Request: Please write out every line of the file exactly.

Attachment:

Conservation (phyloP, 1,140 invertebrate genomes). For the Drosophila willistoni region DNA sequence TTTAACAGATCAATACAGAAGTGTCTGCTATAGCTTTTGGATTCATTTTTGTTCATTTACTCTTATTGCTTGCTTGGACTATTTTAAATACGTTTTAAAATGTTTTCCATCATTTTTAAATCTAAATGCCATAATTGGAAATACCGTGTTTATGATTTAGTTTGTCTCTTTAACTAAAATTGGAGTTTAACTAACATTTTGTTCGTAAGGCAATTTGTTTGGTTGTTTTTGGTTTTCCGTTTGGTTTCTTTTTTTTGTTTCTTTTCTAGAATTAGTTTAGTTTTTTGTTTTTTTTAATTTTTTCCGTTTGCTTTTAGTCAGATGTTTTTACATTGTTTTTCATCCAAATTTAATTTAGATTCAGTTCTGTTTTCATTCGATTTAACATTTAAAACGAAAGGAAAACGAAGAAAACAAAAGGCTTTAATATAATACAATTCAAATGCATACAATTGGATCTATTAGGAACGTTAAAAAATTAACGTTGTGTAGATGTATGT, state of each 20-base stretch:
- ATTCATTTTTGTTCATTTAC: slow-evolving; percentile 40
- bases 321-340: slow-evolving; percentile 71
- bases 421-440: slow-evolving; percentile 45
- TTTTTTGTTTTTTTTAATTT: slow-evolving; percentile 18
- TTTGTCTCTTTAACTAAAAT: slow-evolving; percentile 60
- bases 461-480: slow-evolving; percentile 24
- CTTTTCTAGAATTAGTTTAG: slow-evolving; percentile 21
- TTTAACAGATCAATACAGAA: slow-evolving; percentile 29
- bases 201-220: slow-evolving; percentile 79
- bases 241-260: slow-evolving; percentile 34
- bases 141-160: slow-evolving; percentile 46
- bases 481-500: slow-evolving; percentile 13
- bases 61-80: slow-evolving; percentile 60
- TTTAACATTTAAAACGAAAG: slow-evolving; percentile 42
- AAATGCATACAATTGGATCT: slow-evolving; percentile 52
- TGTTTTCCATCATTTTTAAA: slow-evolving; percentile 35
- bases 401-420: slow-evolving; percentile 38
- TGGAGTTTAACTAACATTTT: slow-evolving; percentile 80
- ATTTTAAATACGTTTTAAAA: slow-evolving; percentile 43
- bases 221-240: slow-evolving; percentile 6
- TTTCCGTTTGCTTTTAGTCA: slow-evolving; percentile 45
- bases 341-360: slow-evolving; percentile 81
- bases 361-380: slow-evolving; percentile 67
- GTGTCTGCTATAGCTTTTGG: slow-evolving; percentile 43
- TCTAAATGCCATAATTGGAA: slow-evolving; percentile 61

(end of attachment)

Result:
Conservation (phyloP, 1,140 invertebrate genomes). For the Drosophila willistoni region DNA sequence TTTAACAGATCAATACAGAAGTGTCTGCTATAGCTTTTGGATTCATTTTTGTTCATTTACTCTTATTGCTTGCTTGGACTATTTTAAATACGTTTTAAAATGTTTTCCATCATTTTTAAATCTAAATGCCATAATTGGAAATACCGTGTTTATGATTTAGTTTGTCTCTTTAACTAAAATTGGAGTTTAACTAACATTTTGTTCGTAAGGCAATTTGTTTGGTTGTTTTTGGTTTTCCGTTTGGTTTCTTTTTTTTGTTTCTTTTCTAGAATTAGTTTAGTTTTTTGTTTTTTTTAATTTTTTCCGTTTGCTTTTAGTCAGATGTTTTTACATTGTTTTTCATCCAAATTTAATTTAGATTCAGTTCTGTTTTCATTCGATTTAACATTTAAAACGAAAGGAAAACGAAGAAAACAAAAGGCTTTAATATAATACAATTCAAATGCATACAATTGGATCTATTAGGAACGTTAAAAAATTAACGTTGTGTAGATGTATGT, state of each 20-base stretch:
- ATTCATTTTTGTTCATTTAC: slow-evolving; percentile 40
- bases 321-340: slow-evolving; percentile 71
- bases 421-440: slow-evolving; percentile 45
- TTTTTTGTTTTTTTTAATTT: slow-evolving; percentile 18
- TTTGTCTCTTTAACTAAAAT: slow-evolving; percentile 60
- bases 461-480: slow-evolving; percentile 24
- CTTTTCTAGAATTAGTTTAG: slow-evolving; percentile 21
- TTTAACAGATCAATACAGAA: slow-evolving; percentile 29
- bases 201-220: slow-evolving; percentile 79
- bases 241-260: slow-evolving; percentile 34
- bases 141-160: slow-evolving; percentile 46
- bases 481-500: slow-evolving; percentile 13
- bases 61-80: slow-evolving; percentile 60
- TTTAACATTTAAAACGAAAG: slow-evolving; percentile 42
- AAATGCATACAATTGGATCT: slow-evolving; percentile 52
- TGTTTTCCATCATTTTTAAA: slow-evolving; percentile 35
- bases 401-420: slow-evolving; percentile 38
- TGGAGTTTAACTAACATTTT: slow-evolving; percentile 80
- ATTTTAAATACGTTTTAAAA: slow-evolving; percentile 43
- bases 221-240: slow-evolving; percentile 6
- TTTCCGTTTGCTTTTAGTCA: slow-evolving; percentile 45
- bases 341-360: slow-evolving; percentile 81
- bases 361-380: slow-evolving; percentile 67
- GTGTCTGCTATAGCTTTTGG: slow-evolving; percentile 43
- TCTAAATGCCATAATTGGAA: slow-evolving; percentile 61